I opted to check out the Cancer Bats at the Seahorse, as I doubted I’d be attending the Dillinger Escape Plan show; and I had an idea that this show was going to be intense, but little did I know just how intense. For those who haven’t been to the new Seahorse location (or its former incarnation as Hell), it’s an intimate room with a fair-sized stage and the perfect floor for a sweaty and loud night of hardcore punk-rock. From the moment that the band hit the stage, the crowd pulsed and swayed intensely, so much so that it almost swallowed up a couple of the photographers at the front, but we managed to stay on our feet. Fortunately, being off to the right was the right place to be, but never have I experienced a show such as this where people were launching themselves into the crowd with reckless abandon and the mass of flesh was reciprocating with such force and energy that the monitors were being shoved across the stage (at one point wiping out a stack of barware, sending shards of glass flying). Front-man Liam Cormier (who looks like the rock star equivalent of comic Chris d’Elia) bounced around the stage and wound up his loyal followers and watched them crash into one another. While the crowd wasn’t quite as intense as last year’s Single Mothers show at the old Seahorse, it was pretty close. By the time I waded out of the crowd, I was sweaty and grinning ear to ear, this was exactly the show I needed to see. They fully exceeded my expectations. Liam praised the crowd for living up to the hype of earlier Halifax shows the band has held here. As the set wound down, I had tentative plans to go see Walrus up at Gus’ Pub, but I was so fired up that I made the decision to hit the road and head for home instead of cooling the night down with some Psychedelic surf rock.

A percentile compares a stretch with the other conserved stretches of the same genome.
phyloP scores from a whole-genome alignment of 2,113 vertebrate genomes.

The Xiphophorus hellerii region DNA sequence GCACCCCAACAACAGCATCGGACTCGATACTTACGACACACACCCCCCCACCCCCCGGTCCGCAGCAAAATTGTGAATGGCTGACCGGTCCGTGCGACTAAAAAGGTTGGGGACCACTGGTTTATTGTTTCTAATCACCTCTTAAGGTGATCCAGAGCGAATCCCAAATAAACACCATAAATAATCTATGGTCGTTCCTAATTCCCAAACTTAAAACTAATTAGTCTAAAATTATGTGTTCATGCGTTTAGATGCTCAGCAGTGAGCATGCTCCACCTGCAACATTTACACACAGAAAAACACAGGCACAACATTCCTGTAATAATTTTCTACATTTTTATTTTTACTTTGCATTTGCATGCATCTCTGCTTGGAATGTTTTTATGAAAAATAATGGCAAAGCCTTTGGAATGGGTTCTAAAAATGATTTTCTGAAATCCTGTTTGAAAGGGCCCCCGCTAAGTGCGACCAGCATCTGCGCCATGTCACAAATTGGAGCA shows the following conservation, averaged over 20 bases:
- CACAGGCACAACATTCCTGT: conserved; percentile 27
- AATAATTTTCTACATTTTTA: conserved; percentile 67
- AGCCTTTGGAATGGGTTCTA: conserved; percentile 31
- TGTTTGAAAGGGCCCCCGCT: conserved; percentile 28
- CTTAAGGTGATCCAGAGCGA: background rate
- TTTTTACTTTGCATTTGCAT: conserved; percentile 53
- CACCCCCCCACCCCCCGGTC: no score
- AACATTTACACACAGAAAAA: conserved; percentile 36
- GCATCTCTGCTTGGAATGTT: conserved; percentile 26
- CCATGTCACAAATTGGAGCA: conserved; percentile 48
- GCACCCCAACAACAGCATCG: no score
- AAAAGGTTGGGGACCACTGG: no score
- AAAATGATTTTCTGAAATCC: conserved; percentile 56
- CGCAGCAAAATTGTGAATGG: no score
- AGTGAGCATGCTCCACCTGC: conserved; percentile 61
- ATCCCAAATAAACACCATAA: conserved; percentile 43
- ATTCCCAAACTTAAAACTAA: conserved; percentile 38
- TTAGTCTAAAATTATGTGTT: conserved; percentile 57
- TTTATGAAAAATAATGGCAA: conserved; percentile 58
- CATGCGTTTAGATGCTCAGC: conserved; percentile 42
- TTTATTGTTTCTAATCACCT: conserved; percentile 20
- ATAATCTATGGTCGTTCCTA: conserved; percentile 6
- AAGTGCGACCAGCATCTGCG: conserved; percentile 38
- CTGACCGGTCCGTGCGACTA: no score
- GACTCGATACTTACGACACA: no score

While the evening had some moments of disappointment, it certainly finished up strong with the trio of Like a Motorcycle, The Lord Almightys and the Cancer Bats. With that the second day of the fest was in the books, and things were moving along smoothly. I needed to catch some sleep to prepare for Day 3.